Roberta Iversen is Associate Professor and Director of the Master of Science in Social Policy Program in the School of Social Policy and Practice. She uses ethnographic research to extend knowledge about economic mobility, especially in urban families who are working but still poor and recently in exurban middle-income families as well. Her ethnographic accounts illuminate what low-income working parents need from secondary schools, job training organizations, businesses and firms, their children’s public schools, and public policy in order to earn enough to support their families through work. Housing policy in Milwaukee, WI and workforce development programs and policy in New Orleans, LA, Seattle, WA, St. Louis, MO, and Philadelphia, PA have been improved by findings from Iversen's research. Currently Iversen is exploring how low- and middle-income parents view work in the context of the labor market transformations between 1980 and 2010, post Studs Terkel's epic volume Working.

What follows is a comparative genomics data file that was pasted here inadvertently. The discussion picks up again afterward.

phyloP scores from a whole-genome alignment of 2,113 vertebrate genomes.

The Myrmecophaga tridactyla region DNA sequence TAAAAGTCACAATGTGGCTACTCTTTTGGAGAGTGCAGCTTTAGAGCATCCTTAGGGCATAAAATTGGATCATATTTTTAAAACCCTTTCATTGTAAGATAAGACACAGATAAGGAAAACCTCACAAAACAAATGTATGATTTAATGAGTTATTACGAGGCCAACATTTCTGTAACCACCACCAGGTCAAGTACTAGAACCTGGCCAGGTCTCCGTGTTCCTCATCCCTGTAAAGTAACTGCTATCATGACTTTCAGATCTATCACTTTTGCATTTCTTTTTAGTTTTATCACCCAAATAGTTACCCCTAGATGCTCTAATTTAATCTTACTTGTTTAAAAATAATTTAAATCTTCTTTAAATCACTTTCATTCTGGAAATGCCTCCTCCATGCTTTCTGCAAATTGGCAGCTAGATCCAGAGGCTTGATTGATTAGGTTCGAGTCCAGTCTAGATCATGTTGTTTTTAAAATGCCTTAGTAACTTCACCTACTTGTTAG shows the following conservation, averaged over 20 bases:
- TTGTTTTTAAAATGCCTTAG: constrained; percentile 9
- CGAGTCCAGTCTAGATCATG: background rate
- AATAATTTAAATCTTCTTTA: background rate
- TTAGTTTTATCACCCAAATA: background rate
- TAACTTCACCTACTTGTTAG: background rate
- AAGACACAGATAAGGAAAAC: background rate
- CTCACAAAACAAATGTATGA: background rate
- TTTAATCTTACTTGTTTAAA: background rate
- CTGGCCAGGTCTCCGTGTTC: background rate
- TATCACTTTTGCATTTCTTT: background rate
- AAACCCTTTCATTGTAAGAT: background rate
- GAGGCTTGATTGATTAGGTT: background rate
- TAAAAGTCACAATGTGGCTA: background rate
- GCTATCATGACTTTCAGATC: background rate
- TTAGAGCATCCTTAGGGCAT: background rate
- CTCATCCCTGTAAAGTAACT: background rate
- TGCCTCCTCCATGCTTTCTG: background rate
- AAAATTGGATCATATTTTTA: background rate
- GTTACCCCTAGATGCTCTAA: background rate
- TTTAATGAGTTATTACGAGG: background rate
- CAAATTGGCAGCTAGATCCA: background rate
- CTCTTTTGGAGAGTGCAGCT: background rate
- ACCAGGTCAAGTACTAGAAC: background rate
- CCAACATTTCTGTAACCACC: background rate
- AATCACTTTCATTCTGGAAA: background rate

Iversen, R. R., L. Napolitano, and F. F. Furstenberg, F.F. 2011. Middle-income Families in the Economic Downturn: Challenges and Management Strategies over Time. Longitudinal and Life Course Studies: International Journal, 2(3): 286-300.
Iversen, R. R. and A. L. Armstrong. 2008. Hurricane Katrina and New Orleans: What Might an Embeddedness Perspective Offer Disaster Research and Planning? Analyses of Social Issues and Public Policy, 8(1): 183-209.
Iversen, R. R. and A. L. Armstrong. 2006. Jobs Aren’t Enough: Toward a New Economic Mobility for Low-income Families. Philadelphia: Temple University Press.
Iversen, R. R. 2002. Moving Up is a Steep Climb. Baltimore, MD: The Annie E. Casey Foundation
Paul A. Jargowsky
Professor of Public Policy and Director, Center for Urban Research and Urban Education, Rutgers University
Senior Research Affiliate, National Poverty Center, University of Michigan